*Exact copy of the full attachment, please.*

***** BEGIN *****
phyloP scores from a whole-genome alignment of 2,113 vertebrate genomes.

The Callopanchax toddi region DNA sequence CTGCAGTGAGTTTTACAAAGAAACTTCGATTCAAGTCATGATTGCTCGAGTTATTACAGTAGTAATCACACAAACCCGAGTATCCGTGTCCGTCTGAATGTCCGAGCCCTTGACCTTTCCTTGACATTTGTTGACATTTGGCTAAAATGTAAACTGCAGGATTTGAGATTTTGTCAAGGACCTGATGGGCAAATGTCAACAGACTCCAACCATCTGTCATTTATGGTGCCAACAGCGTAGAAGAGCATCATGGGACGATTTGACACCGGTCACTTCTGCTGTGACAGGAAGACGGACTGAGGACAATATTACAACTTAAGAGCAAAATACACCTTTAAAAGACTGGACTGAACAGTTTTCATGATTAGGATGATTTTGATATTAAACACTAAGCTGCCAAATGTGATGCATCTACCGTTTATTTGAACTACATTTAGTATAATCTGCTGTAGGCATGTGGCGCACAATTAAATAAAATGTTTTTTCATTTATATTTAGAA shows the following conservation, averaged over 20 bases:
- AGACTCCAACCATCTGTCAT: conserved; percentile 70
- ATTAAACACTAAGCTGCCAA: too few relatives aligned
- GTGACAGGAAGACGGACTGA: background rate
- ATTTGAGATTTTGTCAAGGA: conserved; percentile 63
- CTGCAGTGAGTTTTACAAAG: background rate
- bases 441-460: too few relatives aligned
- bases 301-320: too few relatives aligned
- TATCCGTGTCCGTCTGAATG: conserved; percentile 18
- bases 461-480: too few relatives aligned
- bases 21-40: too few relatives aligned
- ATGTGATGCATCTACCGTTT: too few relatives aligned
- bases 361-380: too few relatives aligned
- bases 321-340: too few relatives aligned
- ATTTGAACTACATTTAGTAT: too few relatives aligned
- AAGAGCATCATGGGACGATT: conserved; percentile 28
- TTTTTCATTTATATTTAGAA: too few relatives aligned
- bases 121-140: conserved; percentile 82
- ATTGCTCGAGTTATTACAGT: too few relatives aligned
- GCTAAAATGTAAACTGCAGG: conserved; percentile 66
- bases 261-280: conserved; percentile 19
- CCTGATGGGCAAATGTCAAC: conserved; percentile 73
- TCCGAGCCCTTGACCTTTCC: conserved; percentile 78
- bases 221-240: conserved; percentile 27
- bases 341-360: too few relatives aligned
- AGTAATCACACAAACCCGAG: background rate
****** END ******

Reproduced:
phyloP scores from a whole-genome alignment of 2,113 vertebrate genomes.

The Callopanchax toddi region DNA sequence CTGCAGTGAGTTTTACAAAGAAACTTCGATTCAAGTCATGATTGCTCGAGTTATTACAGTAGTAATCACACAAACCCGAGTATCCGTGTCCGTCTGAATGTCCGAGCCCTTGACCTTTCCTTGACATTTGTTGACATTTGGCTAAAATGTAAACTGCAGGATTTGAGATTTTGTCAAGGACCTGATGGGCAAATGTCAACAGACTCCAACCATCTGTCATTTATGGTGCCAACAGCGTAGAAGAGCATCATGGGACGATTTGACACCGGTCACTTCTGCTGTGACAGGAAGACGGACTGAGGACAATATTACAACTTAAGAGCAAAATACACCTTTAAAAGACTGGACTGAACAGTTTTCATGATTAGGATGATTTTGATATTAAACACTAAGCTGCCAAATGTGATGCATCTACCGTTTATTTGAACTACATTTAGTATAATCTGCTGTAGGCATGTGGCGCACAATTAAATAAAATGTTTTTTCATTTATATTTAGAA shows the following conservation, averaged over 20 bases:
- AGACTCCAACCATCTGTCAT: conserved; percentile 70
- ATTAAACACTAAGCTGCCAA: too few relatives aligned
- GTGACAGGAAGACGGACTGA: background rate
- ATTTGAGATTTTGTCAAGGA: conserved; percentile 63
- CTGCAGTGAGTTTTACAAAG: background rate
- bases 441-460: too few relatives aligned
- bases 301-320: too few relatives aligned
- TATCCGTGTCCGTCTGAATG: conserved; percentile 18
- bases 461-480: too few relatives aligned
- bases 21-40: too few relatives aligned
- ATGTGATGCATCTACCGTTT: too few relatives aligned
- bases 361-380: too few relatives aligned
- bases 321-340: too few relatives aligned
- ATTTGAACTACATTTAGTAT: too few relatives aligned
- AAGAGCATCATGGGACGATT: conserved; percentile 28
- TTTTTCATTTATATTTAGAA: too few relatives aligned
- bases 121-140: conserved; percentile 82
- ATTGCTCGAGTTATTACAGT: too few relatives aligned
- GCTAAAATGTAAACTGCAGG: conserved; percentile 66
- bases 261-280: conserved; percentile 19
- CCTGATGGGCAAATGTCAAC: conserved; percentile 73
- TCCGAGCCCTTGACCTTTCC: conserved; percentile 78
- bases 221-240: conserved; percentile 27
- bases 341-360: too few relatives aligned
- AGTAATCACACAAACCCGAG: background rate